Additive manufacturing (AM) has exploded into public consciousness over the past several years. More popularly known as “3D printing,” AM is an umbrella term for a group of technologies that creates physical products through the addition of materials (typically layer by layer) rather than by subtraction (e.g., through machining or other types of processing).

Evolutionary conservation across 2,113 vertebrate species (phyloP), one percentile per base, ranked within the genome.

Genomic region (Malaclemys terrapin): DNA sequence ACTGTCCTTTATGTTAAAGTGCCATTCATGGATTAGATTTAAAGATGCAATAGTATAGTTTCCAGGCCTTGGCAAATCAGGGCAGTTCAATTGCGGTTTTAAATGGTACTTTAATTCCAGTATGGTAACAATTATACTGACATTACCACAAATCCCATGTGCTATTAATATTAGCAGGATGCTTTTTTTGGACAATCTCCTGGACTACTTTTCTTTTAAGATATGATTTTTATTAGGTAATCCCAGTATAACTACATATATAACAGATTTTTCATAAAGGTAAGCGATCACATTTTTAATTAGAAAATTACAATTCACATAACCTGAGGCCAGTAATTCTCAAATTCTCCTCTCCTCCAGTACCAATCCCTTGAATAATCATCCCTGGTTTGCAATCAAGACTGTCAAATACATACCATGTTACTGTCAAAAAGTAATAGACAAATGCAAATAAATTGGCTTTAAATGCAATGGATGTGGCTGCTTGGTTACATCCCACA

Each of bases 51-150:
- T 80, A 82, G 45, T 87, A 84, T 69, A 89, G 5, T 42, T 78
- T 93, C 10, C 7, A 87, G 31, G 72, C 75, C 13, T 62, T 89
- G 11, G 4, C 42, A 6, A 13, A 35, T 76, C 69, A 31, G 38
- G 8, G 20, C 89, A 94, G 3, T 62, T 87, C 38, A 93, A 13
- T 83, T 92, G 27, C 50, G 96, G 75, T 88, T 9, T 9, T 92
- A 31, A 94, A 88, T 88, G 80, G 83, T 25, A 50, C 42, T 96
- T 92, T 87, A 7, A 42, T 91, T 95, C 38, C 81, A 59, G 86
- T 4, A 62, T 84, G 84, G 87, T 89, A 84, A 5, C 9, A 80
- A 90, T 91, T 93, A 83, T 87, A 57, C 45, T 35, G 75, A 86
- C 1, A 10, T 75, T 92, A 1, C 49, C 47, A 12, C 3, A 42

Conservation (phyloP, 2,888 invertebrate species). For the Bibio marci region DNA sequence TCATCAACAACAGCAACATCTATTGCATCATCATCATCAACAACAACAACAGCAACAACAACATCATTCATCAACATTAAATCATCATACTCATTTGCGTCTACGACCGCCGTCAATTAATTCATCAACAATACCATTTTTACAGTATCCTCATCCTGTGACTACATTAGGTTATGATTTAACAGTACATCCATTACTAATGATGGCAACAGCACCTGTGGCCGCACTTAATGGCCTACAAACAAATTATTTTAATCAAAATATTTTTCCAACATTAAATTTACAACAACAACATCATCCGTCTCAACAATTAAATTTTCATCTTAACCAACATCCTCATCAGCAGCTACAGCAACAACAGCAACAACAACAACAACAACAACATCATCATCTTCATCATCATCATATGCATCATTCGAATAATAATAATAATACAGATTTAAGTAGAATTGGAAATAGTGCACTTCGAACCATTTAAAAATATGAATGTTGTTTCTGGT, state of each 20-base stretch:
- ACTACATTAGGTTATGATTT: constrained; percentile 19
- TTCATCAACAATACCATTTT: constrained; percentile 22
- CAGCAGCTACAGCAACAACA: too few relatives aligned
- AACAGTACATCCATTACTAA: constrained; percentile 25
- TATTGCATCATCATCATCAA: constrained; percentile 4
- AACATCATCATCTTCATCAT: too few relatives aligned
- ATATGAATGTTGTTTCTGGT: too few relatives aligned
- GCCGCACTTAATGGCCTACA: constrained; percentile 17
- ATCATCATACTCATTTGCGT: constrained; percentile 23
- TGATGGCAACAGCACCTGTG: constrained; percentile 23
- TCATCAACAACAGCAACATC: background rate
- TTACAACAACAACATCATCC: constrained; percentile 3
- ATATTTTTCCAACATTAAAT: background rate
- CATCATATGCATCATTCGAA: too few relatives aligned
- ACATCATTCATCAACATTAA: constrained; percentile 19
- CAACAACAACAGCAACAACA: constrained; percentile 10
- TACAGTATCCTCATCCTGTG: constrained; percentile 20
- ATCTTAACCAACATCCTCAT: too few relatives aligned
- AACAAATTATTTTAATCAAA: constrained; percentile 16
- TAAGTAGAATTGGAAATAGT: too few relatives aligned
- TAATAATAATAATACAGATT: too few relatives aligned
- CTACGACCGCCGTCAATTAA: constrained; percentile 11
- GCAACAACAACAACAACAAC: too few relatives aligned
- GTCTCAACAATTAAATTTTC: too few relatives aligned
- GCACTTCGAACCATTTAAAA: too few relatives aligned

Stories and perspectives appear in the popular press and technology blogs on a daily basis. Enthusiasts tout the prospect for AM to revolutionize manufacturing industries and the markets they serve. Skeptics point to the relat
ively limited number of uses and materials in current practice and to the relatively small impact these technologies have had outside of a few niches. Critics raise concerns about applications (e.g., 3D printed guns) and the inevitable intellectual property issues that the increasing adoption of AM technologies will create.